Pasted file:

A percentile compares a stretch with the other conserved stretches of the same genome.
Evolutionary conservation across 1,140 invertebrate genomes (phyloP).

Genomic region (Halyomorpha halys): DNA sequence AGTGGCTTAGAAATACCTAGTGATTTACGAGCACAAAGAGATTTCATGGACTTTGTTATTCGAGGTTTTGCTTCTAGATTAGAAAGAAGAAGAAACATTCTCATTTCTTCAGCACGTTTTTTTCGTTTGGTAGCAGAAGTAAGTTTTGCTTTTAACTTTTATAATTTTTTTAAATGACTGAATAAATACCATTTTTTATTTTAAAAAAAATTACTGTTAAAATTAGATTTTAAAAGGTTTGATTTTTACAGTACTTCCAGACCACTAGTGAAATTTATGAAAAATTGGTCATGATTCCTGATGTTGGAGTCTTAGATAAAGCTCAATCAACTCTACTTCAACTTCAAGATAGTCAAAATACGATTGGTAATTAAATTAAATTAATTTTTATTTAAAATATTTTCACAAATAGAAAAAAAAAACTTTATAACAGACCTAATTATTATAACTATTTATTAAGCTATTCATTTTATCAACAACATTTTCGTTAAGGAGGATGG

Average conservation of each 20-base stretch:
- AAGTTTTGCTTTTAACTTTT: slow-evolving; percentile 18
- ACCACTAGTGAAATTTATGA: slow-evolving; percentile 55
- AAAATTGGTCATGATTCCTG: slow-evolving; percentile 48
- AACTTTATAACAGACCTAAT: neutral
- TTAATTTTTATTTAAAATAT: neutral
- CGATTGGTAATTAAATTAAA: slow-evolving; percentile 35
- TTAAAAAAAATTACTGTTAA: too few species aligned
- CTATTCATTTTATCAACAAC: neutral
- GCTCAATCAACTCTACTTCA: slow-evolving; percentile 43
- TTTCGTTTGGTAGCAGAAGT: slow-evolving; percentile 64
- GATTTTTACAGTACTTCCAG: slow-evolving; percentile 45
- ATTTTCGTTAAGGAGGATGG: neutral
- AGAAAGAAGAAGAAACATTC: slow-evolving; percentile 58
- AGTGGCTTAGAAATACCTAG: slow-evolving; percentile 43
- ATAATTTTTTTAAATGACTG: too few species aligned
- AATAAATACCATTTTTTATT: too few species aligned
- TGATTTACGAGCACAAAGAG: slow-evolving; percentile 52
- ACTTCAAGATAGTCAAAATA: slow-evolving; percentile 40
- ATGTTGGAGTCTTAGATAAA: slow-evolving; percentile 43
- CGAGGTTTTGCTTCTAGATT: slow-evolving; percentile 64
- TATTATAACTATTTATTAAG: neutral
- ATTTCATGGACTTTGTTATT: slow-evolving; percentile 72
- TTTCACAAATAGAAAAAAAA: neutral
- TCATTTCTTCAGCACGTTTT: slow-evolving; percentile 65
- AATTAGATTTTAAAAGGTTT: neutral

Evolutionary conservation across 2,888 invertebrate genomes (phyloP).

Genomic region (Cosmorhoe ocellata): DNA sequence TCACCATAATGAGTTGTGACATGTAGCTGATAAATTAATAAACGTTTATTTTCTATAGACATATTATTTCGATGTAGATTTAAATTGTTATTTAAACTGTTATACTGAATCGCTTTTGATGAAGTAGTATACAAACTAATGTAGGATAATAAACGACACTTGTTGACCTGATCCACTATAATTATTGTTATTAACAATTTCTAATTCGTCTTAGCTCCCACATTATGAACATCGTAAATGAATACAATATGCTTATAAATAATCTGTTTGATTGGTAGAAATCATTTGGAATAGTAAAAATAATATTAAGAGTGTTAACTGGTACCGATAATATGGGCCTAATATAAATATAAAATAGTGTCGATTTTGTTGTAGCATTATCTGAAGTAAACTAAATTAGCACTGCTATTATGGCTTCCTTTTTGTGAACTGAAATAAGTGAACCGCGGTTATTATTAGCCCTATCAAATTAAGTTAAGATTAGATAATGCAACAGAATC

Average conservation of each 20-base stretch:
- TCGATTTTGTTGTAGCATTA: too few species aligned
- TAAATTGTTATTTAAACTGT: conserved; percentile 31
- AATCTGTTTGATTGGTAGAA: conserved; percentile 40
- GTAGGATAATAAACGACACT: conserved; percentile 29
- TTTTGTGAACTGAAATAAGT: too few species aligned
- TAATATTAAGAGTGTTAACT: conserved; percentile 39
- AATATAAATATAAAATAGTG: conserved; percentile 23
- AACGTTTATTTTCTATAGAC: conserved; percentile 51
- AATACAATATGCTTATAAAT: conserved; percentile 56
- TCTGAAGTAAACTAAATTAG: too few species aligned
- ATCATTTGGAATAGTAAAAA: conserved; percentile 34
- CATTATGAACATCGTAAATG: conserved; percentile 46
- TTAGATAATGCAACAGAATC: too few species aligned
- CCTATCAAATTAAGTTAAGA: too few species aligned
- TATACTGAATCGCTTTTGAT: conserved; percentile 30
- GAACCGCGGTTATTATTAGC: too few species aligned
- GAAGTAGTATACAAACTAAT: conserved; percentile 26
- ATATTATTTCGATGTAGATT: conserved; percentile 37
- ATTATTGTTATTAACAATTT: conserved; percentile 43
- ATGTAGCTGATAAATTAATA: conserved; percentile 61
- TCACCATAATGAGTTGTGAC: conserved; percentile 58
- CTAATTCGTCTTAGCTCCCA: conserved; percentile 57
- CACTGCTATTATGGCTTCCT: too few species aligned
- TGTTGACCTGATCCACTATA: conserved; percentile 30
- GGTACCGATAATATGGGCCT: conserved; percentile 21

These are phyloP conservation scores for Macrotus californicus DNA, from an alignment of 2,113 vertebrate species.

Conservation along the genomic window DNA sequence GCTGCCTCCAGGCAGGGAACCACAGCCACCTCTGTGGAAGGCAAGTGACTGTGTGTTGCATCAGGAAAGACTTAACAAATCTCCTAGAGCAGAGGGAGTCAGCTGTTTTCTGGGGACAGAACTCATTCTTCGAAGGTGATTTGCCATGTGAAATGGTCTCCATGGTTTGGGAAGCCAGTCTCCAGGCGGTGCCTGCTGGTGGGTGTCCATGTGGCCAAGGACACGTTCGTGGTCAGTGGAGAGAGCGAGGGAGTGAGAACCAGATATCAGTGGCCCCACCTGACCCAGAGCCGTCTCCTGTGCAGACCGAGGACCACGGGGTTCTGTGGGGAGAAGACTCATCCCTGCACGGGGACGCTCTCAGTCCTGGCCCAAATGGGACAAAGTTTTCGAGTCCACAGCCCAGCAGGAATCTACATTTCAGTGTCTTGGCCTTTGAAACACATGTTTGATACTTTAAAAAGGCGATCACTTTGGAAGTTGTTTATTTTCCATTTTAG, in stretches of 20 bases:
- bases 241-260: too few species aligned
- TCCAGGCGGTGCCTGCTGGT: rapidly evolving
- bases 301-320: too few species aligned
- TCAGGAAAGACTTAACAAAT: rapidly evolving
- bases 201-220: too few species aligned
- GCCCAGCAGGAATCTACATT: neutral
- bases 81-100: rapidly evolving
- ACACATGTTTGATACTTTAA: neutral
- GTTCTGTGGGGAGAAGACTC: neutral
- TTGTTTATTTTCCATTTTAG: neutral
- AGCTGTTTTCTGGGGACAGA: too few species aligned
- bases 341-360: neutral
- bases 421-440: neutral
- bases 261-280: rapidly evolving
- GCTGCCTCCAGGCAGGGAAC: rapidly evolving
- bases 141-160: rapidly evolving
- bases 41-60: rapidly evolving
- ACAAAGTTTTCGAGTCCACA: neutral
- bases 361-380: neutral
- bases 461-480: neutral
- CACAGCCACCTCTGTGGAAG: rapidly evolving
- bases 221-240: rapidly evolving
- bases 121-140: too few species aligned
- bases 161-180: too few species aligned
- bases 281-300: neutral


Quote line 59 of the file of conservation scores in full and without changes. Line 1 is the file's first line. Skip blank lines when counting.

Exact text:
Conservation along the genomic window DNA sequence GCTGCCTCCAGGCAGGGAACCACAGCCACCTCTGTGGAAGGCAAGTGACTGTGTGTTGCATCAGGAAAGACTTAACAAATCTCCTAGAGCAGAGGGAGTCAGCTGTTTTCTGGGGACAGAACTCATTCTTCGAAGGTGATTTGCCATGTGAAATGGTCTCCATGGTTTGGGAAGCCAGTCTCCAGGCGGTGCCTGCTGGTGGGTGTCCATGTGGCCAAGGACACGTTCGTGGTCAGTGGAGAGAGCGAGGGAGTGAGAACCAGATATCAGTGGCCCCACCTGACCCAGAGCCGTCTCCTGTGCAGACCGAGGACCACGGGGTTCTGTGGGGAGAAGACTCATCCCTGCACGGGGACGCTCTCAGTCCTGGCCCAAATGGGACAAAGTTTTCGAGTCCACAGCCCAGCAGGAATCTACATTTCAGTGTCTTGGCCTTTGAAACACATGTTTGATACTTTAAAAAGGCGATCACTTTGGAAGTTGTTTATTTTCCATTTTAG, in stretches of 20 bases: